With mental health being spoken about more openly than ever before, more of us are actively seeking help for a range of issues, from anxiety to depression to OCD. But when it comes to treatment, there's no one size fits all approach – there are a tonne of different options out there, including medication and talking therapies. One of the newer options available, which is growing in popularity, is Neuro Linguistic Programming (or NLP, as it's more commonly known).
As this particular form of psychotherapy isn't as well known as the likes of Cognitive Behavioural Therapy (CBT), we asked Anna Williamson, an author, life coach and Master NLP Practitioner, to explain exactly what NLP is and how it works.
However, before embarking on NLP, it's very important to note that it doesn't come without controversies and many claim it is a pseudoscience, due to a lack of scientific evidence to back it up. In this piece, we also explore that side of NLP.
What is NLP and how does it work?
"Neuro-linguistic programming (NLP) is a form of psychotherapy, the practice of understanding how people organise their thinking, feeling, language and behaviours to produce the results they do," explains Williamson. The practice is usually undertaken by a trained coach who works with a client to identify, understand and, where necessary, change behaviours and mindset, she adds. "NLP is essentially a process of understanding how your mind works. It's the study and practice of excellent communication within yourself and with others, with the aim of reaching personal and/or professional goals."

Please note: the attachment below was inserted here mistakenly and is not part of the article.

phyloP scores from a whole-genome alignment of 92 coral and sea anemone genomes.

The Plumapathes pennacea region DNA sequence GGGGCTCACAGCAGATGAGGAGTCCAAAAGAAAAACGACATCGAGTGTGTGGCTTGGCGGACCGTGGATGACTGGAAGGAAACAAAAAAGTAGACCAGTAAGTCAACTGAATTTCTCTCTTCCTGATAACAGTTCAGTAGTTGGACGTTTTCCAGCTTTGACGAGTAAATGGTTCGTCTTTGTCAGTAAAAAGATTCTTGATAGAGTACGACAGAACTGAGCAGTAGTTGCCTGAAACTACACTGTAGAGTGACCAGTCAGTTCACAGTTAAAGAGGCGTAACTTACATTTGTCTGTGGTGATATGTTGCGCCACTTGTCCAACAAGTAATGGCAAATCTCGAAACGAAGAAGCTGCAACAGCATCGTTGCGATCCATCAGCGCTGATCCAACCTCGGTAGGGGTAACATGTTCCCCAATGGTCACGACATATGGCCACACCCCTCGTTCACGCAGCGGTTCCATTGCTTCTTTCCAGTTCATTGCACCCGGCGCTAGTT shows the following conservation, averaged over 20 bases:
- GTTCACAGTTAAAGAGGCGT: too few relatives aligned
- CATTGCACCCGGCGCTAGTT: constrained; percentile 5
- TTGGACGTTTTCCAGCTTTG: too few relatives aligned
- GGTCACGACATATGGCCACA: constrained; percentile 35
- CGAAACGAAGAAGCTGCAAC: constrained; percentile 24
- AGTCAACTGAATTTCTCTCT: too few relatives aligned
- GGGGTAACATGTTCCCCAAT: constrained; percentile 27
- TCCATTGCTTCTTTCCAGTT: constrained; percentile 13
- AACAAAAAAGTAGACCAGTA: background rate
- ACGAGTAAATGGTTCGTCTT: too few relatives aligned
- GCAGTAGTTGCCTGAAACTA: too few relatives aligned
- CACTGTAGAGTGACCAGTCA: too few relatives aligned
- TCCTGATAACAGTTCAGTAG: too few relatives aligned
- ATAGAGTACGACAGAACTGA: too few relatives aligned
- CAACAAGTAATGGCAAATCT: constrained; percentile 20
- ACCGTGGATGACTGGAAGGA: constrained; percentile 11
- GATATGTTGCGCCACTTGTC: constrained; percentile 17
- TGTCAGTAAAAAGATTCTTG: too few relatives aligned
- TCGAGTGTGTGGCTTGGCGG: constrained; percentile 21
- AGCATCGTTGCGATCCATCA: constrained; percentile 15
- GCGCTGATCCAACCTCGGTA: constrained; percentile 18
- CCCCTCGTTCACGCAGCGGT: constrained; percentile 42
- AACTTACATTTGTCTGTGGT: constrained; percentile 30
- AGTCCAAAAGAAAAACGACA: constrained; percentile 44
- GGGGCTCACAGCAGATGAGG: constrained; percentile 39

Williamson notes that these goals can be anything that needs changing for the positive – "They can be anything that's holding someone back, a negative or unhelpful state of mind that needs to be challenged, addressed and re-programmed." NLP, she says, works by identifying core values and beliefs, showing someone how to get where they want to go, and overcoming any barriers.
"Changing language patterns and behaviours to get a more positive outcome, and essentially helping the client feel empowered and mentally stronger is a huge part of NLP and why someone might seek a coach or practitioner," Williamson says, adding that NLP also works under the principal of 'the importance of our 5 senses' and how they play a fundamental part in how we interpret everything in our life.
What is NLP used for?
NLP can be used for a variety of reasons, says Williamson, not only as a method to potentially help with mental health struggles, such as anxiety, but for those interested in personal development. "Improving in business and work performance are also highly sought after reasons an NLP coach is drafted in," she adds.
Who does NLP work best on?
"Essentially anyone can benefit from NLP, it's about getting to know yourself and your mind better, changing thoughts and behaviours, and it can have some excellent results," says Williamson. However, before embarking on any type of therapy, it's always advised that you thoroughly research your therapist, coach or practitioner first – don't be afraid to ask for evidence of their qualifications and arrange initial meetings with multiple people, until you find the right fit for you.
What are some common NLP techniques?
"There are hundreds of NLP techniques that can help a person identify what they want and need to change to enhance their life and situation," Williamson explains. She adds that some of her go-to favourites include: "anchoring" (creating and using a stimulus to help a client get into a positive desired state), "association and disassociation" (where someone is encouraged to try out different first and third person perspectives, to change behaviours and address any internal challenges), and "reframing", which she describes as a powerful tool in helping someone view a situation, or feeling or behaviour in a different, more manageable way.